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|Santa Paolina (Saint Pauline)|
|Comune of Santa Paolina|
|Frazioni||Castelmozzo, Marotta, Picoli, Passo Serra, Petrarola, Ponte Zeza, Sala, Santa Lucia, Viturano|
|• Total||8 km2 (3 sq mi)|
|Elevation||550 m (1,800 ft)|
|Population (1 April 2009)|
|• Density||180/km2 (470/sq mi)|
|Time zone||CET (UTC+1)|
|• Summer (DST)||CEST (UTC+2)|
|Patron saint||Santa Paolina (Roman martyr of the 3rd century)|
|Saint day||6 June|
The surrounding area was frequented by prehistoric man in the Neolithic age. Recent findings reveal the presence of a civilization of the Irpinian people before the rise of Roman Empire. During the 9th century BC,  they lived continuously in the valley at the foot of Mount San Felice. This settlement of Irpinian people produced decorated pottery and various tools. Certainly, that was a people who lived in that area bathed by the following torrents: Bears (Orsi), Sant'Egidio (of Santa Paolina), Marotta and Picoli. The discovery of fragments of an old and large furnace shows that this region was the source of elaborate craftsmanship as early as the late Neolithic age. The products manufactured in these factories before the Roman times were likely traded or sold along the ancient trade routes linking this site to the ancient "civitates" or, typical factory way to joint these archaical civilizations of Hirpines and Japyges cities, situated behind the hills, downside way, along the valleys and near the rivers inland, at the roots of Apennines mountains and placed in the mid-south of Italy.
In medieval times the site of this land, turns out with the agricultural use of its territory each in the center with all its districts through a memorial of Lombard abbey of St. Sophia, written in the year 1041 AD. This Sofian's parchment, in fact, refers to the hilly site that was told as a "promised land" placed at the end of a rural-path, and located at the base of a deep forest, near a natural source of water, all were directly employed by the abbey Lombard and identifiable by a church named in honor of St. Felix. Instead, a source written through the year 1083 makes emerge from the mists of the past, by the first time the actual name of Santa Paolina. However, around 1270 d. Cr., The site of the country is reported in the inventory of the Abbey of St. Sofia, such as:(Latin) ... Castrum Vetus Sancte Pauline ..., other sources mention already at a (Latin)... Castrum Vetus et Timplani ... near Tufo (little Irpinian village), all that happened in the far year 1239, and this name refers to the same location mentioned in the memorial of St. Sophia during the year 1270. that was indicated like the same territory of Santa Paolina, but the land was named after the "Templano" family, and they seems to come in origin from Grottaminarda. This finding was also confirmed in the long list of countries mentioned by the Bishop of Avellino "Francesco", when he was interrogated by the Curia of Naples on the plague of "peste" occurred in the year 1296 .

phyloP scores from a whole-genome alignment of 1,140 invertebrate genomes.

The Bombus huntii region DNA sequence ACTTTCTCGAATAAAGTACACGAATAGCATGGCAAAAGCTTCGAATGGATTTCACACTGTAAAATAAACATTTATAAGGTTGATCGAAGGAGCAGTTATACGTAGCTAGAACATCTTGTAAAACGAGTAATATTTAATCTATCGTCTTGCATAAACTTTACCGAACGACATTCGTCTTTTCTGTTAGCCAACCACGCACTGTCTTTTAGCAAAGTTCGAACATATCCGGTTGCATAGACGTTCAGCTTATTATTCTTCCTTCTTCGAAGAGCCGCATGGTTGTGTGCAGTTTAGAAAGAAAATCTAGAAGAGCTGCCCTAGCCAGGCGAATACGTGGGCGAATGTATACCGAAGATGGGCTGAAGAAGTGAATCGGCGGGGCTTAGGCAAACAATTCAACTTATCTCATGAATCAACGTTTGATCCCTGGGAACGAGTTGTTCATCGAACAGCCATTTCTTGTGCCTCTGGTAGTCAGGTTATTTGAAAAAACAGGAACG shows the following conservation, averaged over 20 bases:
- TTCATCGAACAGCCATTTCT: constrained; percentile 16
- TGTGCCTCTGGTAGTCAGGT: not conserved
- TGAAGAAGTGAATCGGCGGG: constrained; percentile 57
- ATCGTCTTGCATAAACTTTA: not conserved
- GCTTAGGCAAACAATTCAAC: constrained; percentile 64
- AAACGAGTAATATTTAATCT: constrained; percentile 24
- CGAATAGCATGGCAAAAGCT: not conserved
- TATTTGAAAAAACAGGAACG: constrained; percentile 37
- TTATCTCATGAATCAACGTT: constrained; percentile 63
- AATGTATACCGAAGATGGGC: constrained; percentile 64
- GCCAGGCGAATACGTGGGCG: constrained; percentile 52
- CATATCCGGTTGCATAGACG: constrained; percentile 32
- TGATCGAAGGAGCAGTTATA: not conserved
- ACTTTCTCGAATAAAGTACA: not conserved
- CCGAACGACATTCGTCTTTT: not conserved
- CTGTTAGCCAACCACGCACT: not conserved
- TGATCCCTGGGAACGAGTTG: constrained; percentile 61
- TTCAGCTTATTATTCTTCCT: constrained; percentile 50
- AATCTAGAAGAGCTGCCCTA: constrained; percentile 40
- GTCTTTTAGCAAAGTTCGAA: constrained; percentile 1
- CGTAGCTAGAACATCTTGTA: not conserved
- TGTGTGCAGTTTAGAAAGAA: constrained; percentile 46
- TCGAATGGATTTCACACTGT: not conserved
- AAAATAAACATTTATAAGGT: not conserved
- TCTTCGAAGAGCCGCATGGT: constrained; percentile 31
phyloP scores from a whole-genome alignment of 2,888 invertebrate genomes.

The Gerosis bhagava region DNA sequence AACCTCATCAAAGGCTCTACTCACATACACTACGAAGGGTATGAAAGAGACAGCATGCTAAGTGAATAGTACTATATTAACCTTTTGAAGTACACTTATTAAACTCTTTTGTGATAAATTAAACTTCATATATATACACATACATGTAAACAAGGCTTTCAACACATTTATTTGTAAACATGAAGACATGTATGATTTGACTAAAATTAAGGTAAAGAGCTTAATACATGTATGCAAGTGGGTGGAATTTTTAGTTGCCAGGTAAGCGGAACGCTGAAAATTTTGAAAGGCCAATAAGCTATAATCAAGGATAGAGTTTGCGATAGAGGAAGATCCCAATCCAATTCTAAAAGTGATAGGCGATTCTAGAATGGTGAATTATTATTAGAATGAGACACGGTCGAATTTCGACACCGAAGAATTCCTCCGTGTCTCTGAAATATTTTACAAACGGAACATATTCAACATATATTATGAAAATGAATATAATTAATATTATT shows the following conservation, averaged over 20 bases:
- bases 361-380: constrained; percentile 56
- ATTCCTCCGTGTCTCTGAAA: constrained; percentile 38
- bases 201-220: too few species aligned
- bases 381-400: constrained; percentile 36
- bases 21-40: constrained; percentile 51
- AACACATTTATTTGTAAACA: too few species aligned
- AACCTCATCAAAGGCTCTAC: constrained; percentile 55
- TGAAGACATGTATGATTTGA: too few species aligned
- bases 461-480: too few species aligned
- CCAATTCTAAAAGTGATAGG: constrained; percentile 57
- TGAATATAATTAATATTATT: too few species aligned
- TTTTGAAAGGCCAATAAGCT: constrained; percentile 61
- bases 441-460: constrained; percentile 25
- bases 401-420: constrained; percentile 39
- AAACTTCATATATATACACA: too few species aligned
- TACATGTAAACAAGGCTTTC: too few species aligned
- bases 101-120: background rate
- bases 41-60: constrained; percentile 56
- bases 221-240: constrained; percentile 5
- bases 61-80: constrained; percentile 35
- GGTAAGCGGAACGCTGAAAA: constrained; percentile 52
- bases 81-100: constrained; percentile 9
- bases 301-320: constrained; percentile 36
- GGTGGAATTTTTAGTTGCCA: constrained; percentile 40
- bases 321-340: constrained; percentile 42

The territory, in recent history was divided into several districts:
The square (La Piazza), the court of Brecciale and via Ferrere, the fortress of Petrarola Square and Via San Rocco " Pino", Capi Jorii, Giallonati, Marotta, "Cierro", San Bernardino, La Sala, Profiche, Saint Lucia, Piana de' Sauri, Casale Castelmozzo, Paoloni, Piezzo, Picoli, the court of Bridge Zeza ( Manganelli ), Taverna Figura, Serra ( Tufini ), and Gnerri Viturano  [ 15] .
- All demographics and other statistics from the Italian statistical institute (Istat); Dati - Popolazione residente all'1/4/2009
- IrpiniaOggi - 16 luglio 2013
- CasertaNews 17 luglio 2013
- IrpiniaNews 16 luglio 2013
- Corriere dell'Irpinia, redaz. cultura del 17 luglio 2013
- Ottopagine 16 luglio 2013
- Isacco Luongo. "Compendio Santa Paolina (Madre-Civitas Montefuscoli) pagg. 234-237, ISBN 978-88-95643-49-6".
- Abate Alessandro di Meo. Annali Critico-Diplomatici Del Regno Di Napoli Della Mezzana Età vol.8 pag.228.
- "Storia - sito del Comune".
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